A company frustrated by a tax law has put up gates on large swaths of Minnesota forest usually open to the public.
Much of northeast Minnesota -- long a playground for hunters, hikers, snowmobilers and ATV riders -- is in danger of being locked up, as the state's largest private property owner calls the Legislature's bluff over taxes on its forestland.
Stinging from a decision by lawmakers in 2010 to change the state's Sustainable Forestry Incentives Act, Molpus Woodlands Group of Jackson, Miss., has erected about 16 gates across roads in Koochiching and St. Louis counties, promising to seal off most motorized travel on hundreds of miles of snowmobile trails and back roads leading to private cabins and hunting outposts
"There's county land all over the place, and state land and federal lands, that would be affected,'' said Koochiching County Board Chairman Brian McBride. "We're talking about thousands and thousands of acres and miles and miles of trails and roads.''
Molpus, which owns forest lands across the nation, will continue to allow foot and ATV travel on its property. The company purchased 286,000 acres of Minnesota forest lands last summer from Forest Capital Partners, an East Coast investment group.
Forest Capital had sued the state alleging breach of contract after lawmakers changed the forestry act, which paid landowners between $7 and $13 an acre to manage their lands over the long term, keep them open to logging and allow public access.
The law's intent is to prevent the breakup of large forest tracts that benefit wildlife and recreation. But budget shortfalls caused the Legislature to cap payouts to individual landowners at $100,000, costing Forest Capital about $2 million a year.
Forest Capital won its case in lower court but lost on appeal.
Molpus says maintenance of back roads and other accesses that crisscross their latticework of northern Minnesota properties are prohibitively expensive without the payments.
"There's not enough money in growing and selling timber anymore,'' said Craig Halla of International Falls, who manages the lands. "If you have to sell 60,000 cords of aspen a year just to pay your taxes, there's something wrong.''
Before the economic downturn, aspen sold for as much as $80 a cord. Now it brings about a fourth that.
Molpus plans to sell property, gravel, easements and timber to maximize the value of its investment, said Halla.
One Molpus gate that -- for now -- remains open in St. Louis County has been erected on Sheep Ranch Road.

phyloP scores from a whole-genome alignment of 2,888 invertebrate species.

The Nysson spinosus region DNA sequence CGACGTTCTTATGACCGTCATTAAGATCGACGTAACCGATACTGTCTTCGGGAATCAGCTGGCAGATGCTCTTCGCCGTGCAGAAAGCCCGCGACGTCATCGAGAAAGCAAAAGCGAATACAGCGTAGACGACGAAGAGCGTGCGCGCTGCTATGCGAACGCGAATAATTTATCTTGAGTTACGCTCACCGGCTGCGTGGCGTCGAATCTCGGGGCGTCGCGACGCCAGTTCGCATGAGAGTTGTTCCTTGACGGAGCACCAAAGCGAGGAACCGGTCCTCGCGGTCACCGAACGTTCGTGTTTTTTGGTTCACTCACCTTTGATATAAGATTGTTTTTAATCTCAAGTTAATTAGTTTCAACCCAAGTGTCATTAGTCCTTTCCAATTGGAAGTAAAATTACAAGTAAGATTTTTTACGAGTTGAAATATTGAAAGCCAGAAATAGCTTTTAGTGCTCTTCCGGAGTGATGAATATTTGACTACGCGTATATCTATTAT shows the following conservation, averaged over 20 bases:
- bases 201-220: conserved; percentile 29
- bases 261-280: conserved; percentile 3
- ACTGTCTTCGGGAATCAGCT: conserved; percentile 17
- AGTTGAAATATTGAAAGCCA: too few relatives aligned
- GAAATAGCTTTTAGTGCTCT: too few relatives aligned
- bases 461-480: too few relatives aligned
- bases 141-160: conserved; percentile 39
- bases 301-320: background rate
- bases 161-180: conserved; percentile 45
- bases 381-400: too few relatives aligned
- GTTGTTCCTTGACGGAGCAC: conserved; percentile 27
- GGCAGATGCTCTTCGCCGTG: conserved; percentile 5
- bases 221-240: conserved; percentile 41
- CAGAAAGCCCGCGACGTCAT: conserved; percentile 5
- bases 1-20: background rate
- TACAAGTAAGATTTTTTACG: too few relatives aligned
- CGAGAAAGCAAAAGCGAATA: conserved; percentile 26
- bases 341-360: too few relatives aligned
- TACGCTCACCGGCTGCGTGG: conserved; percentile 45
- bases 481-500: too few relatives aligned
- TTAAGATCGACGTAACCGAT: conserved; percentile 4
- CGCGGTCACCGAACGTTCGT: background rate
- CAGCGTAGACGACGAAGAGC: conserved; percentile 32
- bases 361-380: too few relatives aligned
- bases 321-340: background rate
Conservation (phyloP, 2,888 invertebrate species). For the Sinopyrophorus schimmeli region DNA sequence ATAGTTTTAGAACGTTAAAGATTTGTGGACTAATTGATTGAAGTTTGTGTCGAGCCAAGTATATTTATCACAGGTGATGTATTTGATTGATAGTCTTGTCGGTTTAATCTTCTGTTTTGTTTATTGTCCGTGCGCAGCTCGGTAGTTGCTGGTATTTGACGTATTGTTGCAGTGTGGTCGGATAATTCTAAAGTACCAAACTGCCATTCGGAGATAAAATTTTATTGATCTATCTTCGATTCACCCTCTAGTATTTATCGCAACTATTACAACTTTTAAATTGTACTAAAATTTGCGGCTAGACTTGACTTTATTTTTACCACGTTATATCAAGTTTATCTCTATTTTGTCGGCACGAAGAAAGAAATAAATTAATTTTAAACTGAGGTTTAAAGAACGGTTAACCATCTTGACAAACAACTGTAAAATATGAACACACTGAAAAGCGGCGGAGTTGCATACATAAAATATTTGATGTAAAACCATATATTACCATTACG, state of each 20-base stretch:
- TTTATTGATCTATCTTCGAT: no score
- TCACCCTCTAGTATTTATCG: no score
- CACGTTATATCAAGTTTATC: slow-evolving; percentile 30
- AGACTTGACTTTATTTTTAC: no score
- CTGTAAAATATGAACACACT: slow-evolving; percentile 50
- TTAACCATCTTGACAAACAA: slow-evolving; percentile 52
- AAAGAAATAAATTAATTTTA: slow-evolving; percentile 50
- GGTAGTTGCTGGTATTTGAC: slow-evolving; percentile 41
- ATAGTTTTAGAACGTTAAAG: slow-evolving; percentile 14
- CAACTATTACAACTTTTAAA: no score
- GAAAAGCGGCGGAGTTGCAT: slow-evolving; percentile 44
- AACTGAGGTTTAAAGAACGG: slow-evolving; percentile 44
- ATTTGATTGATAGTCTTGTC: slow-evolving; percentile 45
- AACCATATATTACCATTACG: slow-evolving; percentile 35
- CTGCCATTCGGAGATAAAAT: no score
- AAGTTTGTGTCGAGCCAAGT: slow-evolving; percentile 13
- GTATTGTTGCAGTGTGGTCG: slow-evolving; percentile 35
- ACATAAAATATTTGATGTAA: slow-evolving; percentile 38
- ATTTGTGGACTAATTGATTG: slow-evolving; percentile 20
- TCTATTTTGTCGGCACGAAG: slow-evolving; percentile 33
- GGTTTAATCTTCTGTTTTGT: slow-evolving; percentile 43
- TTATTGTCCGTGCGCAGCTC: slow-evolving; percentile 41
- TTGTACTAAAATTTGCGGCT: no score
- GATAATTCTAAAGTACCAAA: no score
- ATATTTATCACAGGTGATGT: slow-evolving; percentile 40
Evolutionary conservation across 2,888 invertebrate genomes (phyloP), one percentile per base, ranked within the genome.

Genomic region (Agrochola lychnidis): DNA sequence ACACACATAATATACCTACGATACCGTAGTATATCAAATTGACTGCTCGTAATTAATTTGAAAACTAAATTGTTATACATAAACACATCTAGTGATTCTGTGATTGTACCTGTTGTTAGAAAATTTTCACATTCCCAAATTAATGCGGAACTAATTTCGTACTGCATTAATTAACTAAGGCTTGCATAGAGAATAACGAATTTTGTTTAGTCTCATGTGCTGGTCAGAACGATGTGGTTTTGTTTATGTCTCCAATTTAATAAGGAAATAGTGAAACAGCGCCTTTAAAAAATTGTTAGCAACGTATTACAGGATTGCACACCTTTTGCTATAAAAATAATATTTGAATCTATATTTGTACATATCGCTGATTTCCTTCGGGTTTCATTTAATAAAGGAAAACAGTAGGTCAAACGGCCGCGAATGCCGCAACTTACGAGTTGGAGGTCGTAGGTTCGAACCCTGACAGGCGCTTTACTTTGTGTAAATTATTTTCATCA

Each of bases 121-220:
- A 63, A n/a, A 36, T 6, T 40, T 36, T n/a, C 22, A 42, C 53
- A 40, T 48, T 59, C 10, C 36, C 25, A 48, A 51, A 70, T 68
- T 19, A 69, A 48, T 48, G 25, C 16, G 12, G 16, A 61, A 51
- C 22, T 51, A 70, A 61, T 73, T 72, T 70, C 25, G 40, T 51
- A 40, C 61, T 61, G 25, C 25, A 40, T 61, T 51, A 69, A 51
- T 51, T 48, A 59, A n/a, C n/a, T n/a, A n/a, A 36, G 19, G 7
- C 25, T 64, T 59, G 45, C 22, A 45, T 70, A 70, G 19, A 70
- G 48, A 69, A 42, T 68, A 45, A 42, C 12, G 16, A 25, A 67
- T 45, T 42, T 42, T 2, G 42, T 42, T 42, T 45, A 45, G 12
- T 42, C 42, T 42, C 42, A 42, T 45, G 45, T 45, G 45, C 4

Bill and Deena Congdon of Crane Lake cross 13 miles of the road to reach their log cabin and 260 acres, where they live five months a year.
"We didn't know the road wasn't a public road,'' Bill Congdon said. "If it's gated, I don't know how we will get to our home. But it's not just us. It's snowmobilers. If they gate these trails, it will be the end of northern Minnesota snowmobiling as we know it.''
Affected trails, McBride said, include the Arrowhead, which connects International Falls with Tower, as well as trails extending from International Falls to Bemidji and bordering Voyageurs National Park.
"And all of these trails connect to other trails that also would be affected,'' McBride said. "We're talking hundreds and hundreds of miles.''
Rep. David Dill, DFL-Crane Lake, said people in his district are angry.
"For a hundred years, these lands have been treated as quasi-public,'' he said.
Dill said a constituent told him that her work shift at Boise Cascade in International Falls one day this week "was like a war zone'' over the possibility cabin owners and deer hunters will be locked out of areas they own, lease or traditionally have used.
"I don't blame [Molpus] for being royally ticked off, it's a crappy deal [what the Legislature did],'' Dill said. "But what they're using for leverage -- access to these lands -- there could be bankruptcies over this. The resorts up here aren't exactly getting rich.''
The possibility of closing snowmobile trails couldn't come at a worse time, said Jim Janssen, owner of Voyagaire Lodge and Houseboats of Crane Lake.
Janssen and his wife, Gretchen, are investing nearly $2 million to rebuild their business, which is heavily dependent on snowmobiling.
"We're putting up a new lodge with all the amenities people want, and here we sit,'' he said. "It's scary.''
Resolution to the impasse isn't likely until the Legislature convenes, said Wayne Brandt, executive vice president of Minnesota Forest Industries.
"One of the long-term solutions could be for the state to buy a conservation easement on these lands, like they did before on other property owned by Forest Capital and other timber producers,'' Dill said. "But that's going to take time.
"In the meantime, we need some sort of short-term agreement with Molpus to get us through this fall and winter.''
Dennis Anderson's Twitter name is @dennisstrib • firstname.lastname@example.org